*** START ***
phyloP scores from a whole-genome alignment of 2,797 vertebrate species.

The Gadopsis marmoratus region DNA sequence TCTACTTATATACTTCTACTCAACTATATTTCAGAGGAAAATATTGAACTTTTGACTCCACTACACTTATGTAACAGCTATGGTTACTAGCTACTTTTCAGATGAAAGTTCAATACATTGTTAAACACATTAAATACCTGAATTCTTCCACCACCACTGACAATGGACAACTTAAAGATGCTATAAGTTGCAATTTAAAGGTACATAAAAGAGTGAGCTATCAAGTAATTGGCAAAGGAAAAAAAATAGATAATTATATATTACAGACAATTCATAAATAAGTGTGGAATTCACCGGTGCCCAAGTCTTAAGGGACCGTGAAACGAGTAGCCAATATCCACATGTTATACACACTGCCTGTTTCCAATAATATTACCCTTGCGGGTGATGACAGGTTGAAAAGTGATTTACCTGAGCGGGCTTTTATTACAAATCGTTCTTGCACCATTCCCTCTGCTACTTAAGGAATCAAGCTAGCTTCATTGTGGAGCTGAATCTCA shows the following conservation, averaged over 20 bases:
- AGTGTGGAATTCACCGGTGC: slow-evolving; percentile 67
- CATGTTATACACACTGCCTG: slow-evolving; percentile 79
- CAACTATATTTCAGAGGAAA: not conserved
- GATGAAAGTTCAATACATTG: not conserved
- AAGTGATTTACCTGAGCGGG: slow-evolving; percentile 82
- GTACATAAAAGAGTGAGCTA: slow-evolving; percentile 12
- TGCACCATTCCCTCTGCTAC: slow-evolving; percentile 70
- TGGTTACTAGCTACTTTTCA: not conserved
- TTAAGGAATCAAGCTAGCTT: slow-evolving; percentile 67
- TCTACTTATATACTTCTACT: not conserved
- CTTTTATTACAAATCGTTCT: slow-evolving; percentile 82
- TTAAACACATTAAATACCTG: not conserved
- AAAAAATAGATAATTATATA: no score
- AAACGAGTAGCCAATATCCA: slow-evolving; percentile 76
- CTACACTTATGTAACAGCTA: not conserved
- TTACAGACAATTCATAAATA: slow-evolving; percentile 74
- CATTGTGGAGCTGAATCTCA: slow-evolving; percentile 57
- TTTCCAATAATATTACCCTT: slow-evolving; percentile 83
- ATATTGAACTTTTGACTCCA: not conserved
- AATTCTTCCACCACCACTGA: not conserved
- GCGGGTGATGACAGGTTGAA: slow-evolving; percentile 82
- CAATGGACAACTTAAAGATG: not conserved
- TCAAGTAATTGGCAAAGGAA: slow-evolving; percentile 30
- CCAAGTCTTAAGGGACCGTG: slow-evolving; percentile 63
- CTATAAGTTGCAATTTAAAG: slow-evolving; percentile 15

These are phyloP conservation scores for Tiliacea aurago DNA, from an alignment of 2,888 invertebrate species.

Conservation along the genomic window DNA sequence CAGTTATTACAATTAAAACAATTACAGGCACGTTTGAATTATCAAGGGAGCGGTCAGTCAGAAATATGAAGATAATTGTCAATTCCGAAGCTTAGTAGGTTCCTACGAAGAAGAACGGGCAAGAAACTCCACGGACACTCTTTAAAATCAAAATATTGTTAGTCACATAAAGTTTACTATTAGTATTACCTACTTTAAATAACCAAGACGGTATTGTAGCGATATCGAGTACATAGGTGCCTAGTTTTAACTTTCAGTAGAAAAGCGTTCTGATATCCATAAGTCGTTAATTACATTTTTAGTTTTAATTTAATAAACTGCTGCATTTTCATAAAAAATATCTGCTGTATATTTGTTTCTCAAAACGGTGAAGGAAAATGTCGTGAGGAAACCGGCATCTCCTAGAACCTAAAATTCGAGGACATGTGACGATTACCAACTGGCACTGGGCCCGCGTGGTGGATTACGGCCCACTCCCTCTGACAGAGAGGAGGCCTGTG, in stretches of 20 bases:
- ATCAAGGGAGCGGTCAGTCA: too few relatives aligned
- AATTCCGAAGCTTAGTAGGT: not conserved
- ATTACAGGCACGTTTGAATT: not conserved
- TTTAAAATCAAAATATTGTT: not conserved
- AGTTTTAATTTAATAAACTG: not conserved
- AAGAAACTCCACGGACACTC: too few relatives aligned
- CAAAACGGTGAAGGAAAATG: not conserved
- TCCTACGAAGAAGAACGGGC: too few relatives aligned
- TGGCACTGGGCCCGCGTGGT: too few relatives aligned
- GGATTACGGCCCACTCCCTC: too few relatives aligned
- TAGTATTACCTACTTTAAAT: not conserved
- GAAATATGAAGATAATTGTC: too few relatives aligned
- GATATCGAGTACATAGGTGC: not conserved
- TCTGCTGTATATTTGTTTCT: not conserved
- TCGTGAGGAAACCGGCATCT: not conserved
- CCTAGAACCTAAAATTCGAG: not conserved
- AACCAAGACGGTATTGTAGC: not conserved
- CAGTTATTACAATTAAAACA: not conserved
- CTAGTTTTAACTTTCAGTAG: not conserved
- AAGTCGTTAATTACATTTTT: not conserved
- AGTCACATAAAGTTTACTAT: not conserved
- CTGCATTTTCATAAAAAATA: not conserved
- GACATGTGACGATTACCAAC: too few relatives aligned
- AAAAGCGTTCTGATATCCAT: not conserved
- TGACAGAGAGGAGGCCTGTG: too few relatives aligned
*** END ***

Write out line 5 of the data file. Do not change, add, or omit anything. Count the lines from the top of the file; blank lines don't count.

- CAACTATATTTCAGAGGAAA: not conserved